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So, after reading up a little bit on an alternator pushing more than around 60 amps, you should bypass the ammeter. // YES NO MAYBE // Is that because it will "fry" the ammeter, fry the wiring, connections inadequate, or will it just peg the meter to the C and keep it there?YES NO AND MAYBE!// Does anyone make an ammeter that looks like the original that will register what an 85 amp alternator puts out? NO! not that I know of.// What gauge wire for an 85 amp output alternator is suitable? I've seen 10 gauge being recommended. I am not running anything demanding a higher load than what was stock (no EFI, electric fuel pump, stereo amp, etc.).That depends on how long of a run. look at the chart // I bought a new under hood wiring kit (from Year One) and looking at the wires coming off the alternator, dang they look thin, which causes me concern after my research here on this site. Your concerns have merit!// I'm real close to initial start up, so I am making sure I don't have a CarBQ. Even if temporary run a 10 or 8ga to the starter + post for piece of mind.

wire-selection-chart.png
 

72RoadRunnerGTX

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Alternators don't push anything? EMF = electromotive force or why is a charge voltage 13.7 - 14.1 for a 12 v battery?
"Electromotive Force is the amount of energy delivered per unit electric charge by a power source such as a generator or a battery (abbreviated E or EMF). As the generator or battery works on the electric charge being transported within itself, energy is changed from one form to another. The device's positive terminal becomes positively charged, while the negative terminal becomes negatively charged. The Electromotive Force is the work done on a unit of electric charge, or the energy gained per unit of electric charge. It is abbreviated E in the international metric system, but it is also known as EMF.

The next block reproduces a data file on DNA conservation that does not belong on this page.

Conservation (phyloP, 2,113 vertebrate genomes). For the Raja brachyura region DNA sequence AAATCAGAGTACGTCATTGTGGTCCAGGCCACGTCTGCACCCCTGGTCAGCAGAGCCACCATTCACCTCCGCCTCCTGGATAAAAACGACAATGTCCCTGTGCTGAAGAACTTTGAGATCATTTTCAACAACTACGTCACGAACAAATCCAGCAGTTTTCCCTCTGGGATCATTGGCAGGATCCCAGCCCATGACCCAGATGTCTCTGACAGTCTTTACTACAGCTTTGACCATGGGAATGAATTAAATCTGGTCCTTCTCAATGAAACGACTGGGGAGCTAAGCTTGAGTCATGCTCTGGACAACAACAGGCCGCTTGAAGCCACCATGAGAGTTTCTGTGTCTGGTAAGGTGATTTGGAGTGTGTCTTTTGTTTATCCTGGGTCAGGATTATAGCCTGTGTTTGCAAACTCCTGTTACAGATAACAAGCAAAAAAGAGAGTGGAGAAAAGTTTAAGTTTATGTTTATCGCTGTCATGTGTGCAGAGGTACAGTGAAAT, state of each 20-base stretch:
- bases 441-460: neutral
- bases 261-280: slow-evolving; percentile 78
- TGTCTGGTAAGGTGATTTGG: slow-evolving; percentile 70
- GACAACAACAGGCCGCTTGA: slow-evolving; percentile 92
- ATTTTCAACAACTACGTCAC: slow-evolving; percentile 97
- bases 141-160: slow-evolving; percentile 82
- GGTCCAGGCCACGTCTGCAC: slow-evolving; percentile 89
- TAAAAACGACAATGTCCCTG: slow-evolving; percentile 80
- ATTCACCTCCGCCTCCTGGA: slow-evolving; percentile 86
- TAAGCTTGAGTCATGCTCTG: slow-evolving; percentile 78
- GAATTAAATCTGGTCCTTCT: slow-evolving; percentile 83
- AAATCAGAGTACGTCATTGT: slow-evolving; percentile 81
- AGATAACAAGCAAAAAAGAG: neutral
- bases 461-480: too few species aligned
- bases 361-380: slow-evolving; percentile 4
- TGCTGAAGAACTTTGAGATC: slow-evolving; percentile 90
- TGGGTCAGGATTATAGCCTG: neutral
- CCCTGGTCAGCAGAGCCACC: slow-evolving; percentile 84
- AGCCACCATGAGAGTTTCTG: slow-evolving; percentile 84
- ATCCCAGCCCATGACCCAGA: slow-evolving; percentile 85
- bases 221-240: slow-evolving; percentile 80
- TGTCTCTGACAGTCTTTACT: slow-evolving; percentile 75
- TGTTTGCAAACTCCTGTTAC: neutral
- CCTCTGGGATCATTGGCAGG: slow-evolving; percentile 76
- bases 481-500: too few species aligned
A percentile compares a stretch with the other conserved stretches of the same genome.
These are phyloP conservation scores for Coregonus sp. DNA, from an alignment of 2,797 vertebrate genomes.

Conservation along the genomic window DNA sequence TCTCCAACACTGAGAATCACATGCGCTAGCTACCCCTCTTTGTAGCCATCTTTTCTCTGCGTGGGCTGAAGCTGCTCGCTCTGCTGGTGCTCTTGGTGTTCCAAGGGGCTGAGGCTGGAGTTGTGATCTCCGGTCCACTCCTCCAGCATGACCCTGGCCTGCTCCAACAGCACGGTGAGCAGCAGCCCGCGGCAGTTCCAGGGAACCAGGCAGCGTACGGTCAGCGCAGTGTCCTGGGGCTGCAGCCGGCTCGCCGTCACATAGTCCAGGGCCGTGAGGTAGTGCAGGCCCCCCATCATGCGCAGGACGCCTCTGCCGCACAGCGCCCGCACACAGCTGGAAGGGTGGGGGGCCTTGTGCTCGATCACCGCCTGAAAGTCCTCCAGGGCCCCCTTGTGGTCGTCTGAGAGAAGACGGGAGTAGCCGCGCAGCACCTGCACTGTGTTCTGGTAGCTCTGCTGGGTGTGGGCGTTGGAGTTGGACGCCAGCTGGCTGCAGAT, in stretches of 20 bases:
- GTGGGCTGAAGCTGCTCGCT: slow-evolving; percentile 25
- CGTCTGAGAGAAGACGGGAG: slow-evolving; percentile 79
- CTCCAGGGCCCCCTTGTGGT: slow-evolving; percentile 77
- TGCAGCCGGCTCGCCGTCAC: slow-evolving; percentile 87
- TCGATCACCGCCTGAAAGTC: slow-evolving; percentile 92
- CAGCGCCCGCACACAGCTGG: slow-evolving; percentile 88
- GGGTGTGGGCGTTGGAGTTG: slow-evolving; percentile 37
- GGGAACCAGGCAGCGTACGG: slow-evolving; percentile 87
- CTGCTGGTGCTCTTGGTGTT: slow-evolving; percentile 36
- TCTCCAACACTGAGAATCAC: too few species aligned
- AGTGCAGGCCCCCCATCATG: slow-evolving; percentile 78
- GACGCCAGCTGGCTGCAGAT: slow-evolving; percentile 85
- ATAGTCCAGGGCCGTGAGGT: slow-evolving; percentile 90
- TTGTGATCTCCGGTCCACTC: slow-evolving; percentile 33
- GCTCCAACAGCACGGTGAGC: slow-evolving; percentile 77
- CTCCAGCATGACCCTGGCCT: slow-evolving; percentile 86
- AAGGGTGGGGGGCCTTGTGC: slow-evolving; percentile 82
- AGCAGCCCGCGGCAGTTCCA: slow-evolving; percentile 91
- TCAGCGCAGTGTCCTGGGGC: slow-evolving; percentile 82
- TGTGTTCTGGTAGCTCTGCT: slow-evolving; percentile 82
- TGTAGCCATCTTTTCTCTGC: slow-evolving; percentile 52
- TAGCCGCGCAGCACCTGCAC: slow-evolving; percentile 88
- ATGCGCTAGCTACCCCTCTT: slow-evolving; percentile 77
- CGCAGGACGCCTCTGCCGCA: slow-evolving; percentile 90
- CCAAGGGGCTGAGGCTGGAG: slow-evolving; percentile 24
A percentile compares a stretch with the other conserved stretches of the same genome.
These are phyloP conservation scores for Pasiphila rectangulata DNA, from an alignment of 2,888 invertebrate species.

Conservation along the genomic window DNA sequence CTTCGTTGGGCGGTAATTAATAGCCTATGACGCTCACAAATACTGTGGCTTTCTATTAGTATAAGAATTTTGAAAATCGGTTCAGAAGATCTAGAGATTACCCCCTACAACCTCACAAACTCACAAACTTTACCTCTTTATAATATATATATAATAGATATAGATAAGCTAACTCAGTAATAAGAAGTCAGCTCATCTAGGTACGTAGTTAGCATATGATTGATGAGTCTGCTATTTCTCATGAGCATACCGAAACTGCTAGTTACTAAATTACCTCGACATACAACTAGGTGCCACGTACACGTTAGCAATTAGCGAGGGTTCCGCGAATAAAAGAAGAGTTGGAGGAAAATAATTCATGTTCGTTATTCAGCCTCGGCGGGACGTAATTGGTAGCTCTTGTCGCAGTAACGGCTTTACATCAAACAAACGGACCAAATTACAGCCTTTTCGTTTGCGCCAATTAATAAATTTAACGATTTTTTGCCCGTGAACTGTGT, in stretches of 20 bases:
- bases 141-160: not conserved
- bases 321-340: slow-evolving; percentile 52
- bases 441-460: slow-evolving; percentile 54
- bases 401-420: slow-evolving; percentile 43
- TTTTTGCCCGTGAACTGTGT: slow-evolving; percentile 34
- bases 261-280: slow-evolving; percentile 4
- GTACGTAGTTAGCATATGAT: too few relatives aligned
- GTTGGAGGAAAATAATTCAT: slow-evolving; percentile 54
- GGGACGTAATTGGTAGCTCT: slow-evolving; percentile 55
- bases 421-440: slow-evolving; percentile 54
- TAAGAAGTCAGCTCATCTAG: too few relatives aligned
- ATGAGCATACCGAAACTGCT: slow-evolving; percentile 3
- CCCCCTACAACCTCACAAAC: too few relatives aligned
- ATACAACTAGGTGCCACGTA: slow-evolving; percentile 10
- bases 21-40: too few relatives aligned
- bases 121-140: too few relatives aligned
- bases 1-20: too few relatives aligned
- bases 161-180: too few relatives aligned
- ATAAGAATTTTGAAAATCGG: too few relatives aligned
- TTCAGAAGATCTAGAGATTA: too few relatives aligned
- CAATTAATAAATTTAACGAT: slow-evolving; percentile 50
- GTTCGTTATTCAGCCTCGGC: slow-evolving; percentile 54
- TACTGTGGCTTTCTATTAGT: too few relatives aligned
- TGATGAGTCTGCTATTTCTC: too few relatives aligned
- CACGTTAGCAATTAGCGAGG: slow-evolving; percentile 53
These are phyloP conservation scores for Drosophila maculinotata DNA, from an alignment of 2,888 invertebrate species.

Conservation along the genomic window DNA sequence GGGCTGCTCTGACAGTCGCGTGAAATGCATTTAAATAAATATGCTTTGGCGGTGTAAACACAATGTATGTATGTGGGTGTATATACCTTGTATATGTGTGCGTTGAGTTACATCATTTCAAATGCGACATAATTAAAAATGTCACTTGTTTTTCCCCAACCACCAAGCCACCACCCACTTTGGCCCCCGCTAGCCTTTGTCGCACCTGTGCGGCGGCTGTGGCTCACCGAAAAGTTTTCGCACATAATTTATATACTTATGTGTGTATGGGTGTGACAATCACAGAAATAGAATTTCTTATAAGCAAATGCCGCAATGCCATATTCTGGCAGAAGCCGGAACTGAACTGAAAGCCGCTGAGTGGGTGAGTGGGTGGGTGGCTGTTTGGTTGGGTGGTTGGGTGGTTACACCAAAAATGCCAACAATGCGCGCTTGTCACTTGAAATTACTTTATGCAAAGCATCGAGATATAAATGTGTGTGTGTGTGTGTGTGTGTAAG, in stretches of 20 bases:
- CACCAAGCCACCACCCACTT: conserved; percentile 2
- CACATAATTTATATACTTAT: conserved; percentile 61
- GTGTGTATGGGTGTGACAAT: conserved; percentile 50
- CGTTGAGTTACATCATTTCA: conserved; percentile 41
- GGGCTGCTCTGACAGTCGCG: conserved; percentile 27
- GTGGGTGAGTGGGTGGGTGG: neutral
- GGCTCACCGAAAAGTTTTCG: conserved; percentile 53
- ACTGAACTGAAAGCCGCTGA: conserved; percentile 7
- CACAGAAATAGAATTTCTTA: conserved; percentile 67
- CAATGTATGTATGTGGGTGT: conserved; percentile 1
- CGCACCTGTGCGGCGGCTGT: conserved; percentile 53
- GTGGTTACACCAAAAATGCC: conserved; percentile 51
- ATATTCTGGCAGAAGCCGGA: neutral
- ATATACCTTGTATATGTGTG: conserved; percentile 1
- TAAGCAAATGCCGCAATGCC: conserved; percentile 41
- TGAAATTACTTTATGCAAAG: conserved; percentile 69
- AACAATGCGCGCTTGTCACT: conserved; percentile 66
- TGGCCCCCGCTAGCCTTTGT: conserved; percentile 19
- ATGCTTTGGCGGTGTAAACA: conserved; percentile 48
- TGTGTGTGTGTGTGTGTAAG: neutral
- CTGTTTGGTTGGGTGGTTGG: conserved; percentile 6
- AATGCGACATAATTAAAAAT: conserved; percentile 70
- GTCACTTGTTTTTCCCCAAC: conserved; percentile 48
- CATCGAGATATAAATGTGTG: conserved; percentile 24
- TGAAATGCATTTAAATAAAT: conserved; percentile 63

WTF, EMF? Did you not read the OP’s interpretation of “alternator pushing more than around 60 amps” as related to swapping an alternator? Point is, if the voltage (V) and the load (R) remain unchanged, then the resulting current (I) also remains unchanged.

There are some questions on these forums don’t require a full electrical theory dissertation as an answer.
 

Challenger RTA

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Electrical theory dose matter. AC and DC travel through conductors differently. Great minds think alike! Don't blow a fuse!
 

Juan Veldez

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Okay, this got WAY above my pay grade. In addition to what was noted from my first post, let me add that I have brand new wiring from Year One for the front, rear, and under hood areas. I did not purchase new under dash wiring as I thought it looked relatively good. But it is 50 years old now, so maybe that was a bad decision. I'd prefer not to drop another $700 purchasing the new under dash wiring kit, but at the time, there was an undetermined wait time and I would like to finish the car in a month if possible. If cleaning up the connections under the dash with a wire brush and using dielectric grease still leaves the car venerable, then I will wait for the new harness, especially if the new harness comes with upgraded or at least new wiring and connections that spares me from aggravation down the road (no pun intended). If the new wiring kit is nothing more that a duplication of factory original, seems like I still need to modify the setup as a number of you have noted. I know Year One is supposed to be the exclusive provider of the wiring kits, but I believe someone else provides them also - who is that, anyone know?
 

Challenger RTA